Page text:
Shalom,

Pastor Brad

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What Ever Became of Sin?

What Ever Became of Sin?

Transgression speaks to the wicked deep in his heart; there is no fear of God before his eyes. 

2 For he flatters himself in his own eyes that his iniquity cannot be found out and hated… 9 For with thee is the fountain of life, in thy light do we see light.

 Psalm 36:1, 2, 9

Words are a fascinating thing. They have an intrinsic meaning yet over time it seems the meaning can change. Societies change the meaning of words all the time as people begin to use them in ways they were not intended. The changes aren’t necessarily made on purpose and they don’t happen over night. Yet, they do change. I think one of the most dangerous yet consistent contributing factors to such change in words is a lack of education. When we fail to speak about things as they should be we are limiting the knowledge of those things for the next generation. I fear that is the answer to Dr. Karl Menninger’s question from the title to his classic book, What Ever Became of Sin?

Transgression is a fancy word for ‘sin’. The Psalmist speaks from his own experience. He knows he has sinned (transgressed) against God. You need only to read Psalm 51 to hear David’s broken and contrite heart as he confesses his sin to God. But how did David know his sin? He was raised by God-fearing parents who no doubt taught him the meaning of the word. He knew that his choices to satisfy his own desires rather than obey God’s law were sin. Sin is always a matter of our choices. While theologically there are sins of ignorance we commit as flawed humans, those are not the kind of sins David speaks about in the opening verses of Psalm 36. The sin that separates us from God and scars our conscience, the kind that speaks wickedly deep into our hearts is the sin we willfully choose.

Today, I believe we are in danger of completely losing the meaning of sin. Things understood as sin for millennia are now being tolerated in a measure that is even raising them to the status of normal behavior. Dr. Menninger knew and taught that there is no mental health without moral health. The present culture of death we see around us is crying out for someone to speak moral truth into their lives – but where are the preachers? Where is the message that sin kills and destroys from the inside out?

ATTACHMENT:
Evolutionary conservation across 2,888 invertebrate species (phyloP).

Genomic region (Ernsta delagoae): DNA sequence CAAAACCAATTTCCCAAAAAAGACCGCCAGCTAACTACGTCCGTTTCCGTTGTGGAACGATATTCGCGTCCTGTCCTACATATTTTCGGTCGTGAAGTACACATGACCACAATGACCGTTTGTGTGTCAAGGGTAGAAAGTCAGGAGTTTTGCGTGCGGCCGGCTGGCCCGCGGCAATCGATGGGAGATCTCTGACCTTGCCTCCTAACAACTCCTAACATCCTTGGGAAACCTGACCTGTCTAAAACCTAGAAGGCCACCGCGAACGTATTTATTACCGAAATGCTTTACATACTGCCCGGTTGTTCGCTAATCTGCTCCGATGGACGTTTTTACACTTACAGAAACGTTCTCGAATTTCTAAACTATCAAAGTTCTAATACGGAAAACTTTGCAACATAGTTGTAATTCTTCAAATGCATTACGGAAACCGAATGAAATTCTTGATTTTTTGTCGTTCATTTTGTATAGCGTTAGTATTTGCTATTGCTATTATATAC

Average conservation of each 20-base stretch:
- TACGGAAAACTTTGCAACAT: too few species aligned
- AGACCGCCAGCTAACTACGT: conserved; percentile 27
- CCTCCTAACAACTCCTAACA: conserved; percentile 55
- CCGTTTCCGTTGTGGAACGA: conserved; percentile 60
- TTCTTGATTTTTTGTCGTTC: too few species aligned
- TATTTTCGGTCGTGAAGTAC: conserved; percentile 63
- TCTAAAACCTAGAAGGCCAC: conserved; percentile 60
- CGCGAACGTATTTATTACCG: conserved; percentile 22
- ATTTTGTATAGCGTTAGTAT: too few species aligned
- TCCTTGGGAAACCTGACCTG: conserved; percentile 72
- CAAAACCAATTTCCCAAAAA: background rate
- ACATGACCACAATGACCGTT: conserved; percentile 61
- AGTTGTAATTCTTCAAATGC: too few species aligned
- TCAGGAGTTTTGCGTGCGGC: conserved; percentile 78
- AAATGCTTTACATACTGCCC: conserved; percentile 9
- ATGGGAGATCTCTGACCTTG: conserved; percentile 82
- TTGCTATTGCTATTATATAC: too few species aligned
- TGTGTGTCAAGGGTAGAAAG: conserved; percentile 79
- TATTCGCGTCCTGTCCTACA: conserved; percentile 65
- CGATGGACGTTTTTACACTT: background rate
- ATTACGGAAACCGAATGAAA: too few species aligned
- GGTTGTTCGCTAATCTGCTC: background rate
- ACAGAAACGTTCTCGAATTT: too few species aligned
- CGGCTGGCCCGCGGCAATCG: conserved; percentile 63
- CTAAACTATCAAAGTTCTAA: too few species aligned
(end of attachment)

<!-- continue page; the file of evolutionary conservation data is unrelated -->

David knew in his heart that God could see his sin yet he couldn’t get to healing by himself. Without truth preached to him, he wasted away from within…

“When I kept silent about my sin, my body wasted away Through my groaning all day long.” (Psalm 32:3)

It took the Prophet Nathan confronting the King, after his sin of adultery with Bathsheba, to bring David to repentance. When confronted with the truth of God’s word, David knew he must confess if he ever wished to be whole again, to have the joy of the Lord restored to his soul. I’m so glad Nathan wasn’t afraid to preach on sin.

What troubles you today? What aches deep within your heart? Perhaps it has been buried so deep you don’t even know it’s there anymore. Yet, you can’t explain the emptiness you feel inside. You can’t seem to understand why life is not fulfilling. I hope that doesn’t describe you, but if it does, allow me to be Nathan to you today. May the words of my mouth be for your edification, that you may not languish in sin, but know the joy repentance…

“Restore to me the joy of thy salvation, and uphold me with a willing spirit.” (Psalm 51:12)

“For with thee is the fountain of life, in thy light do we see light.” (Psalm 36:9)

Shalom,

Pastor Brad

image credit: http://joymag.co.za/article.php?id=519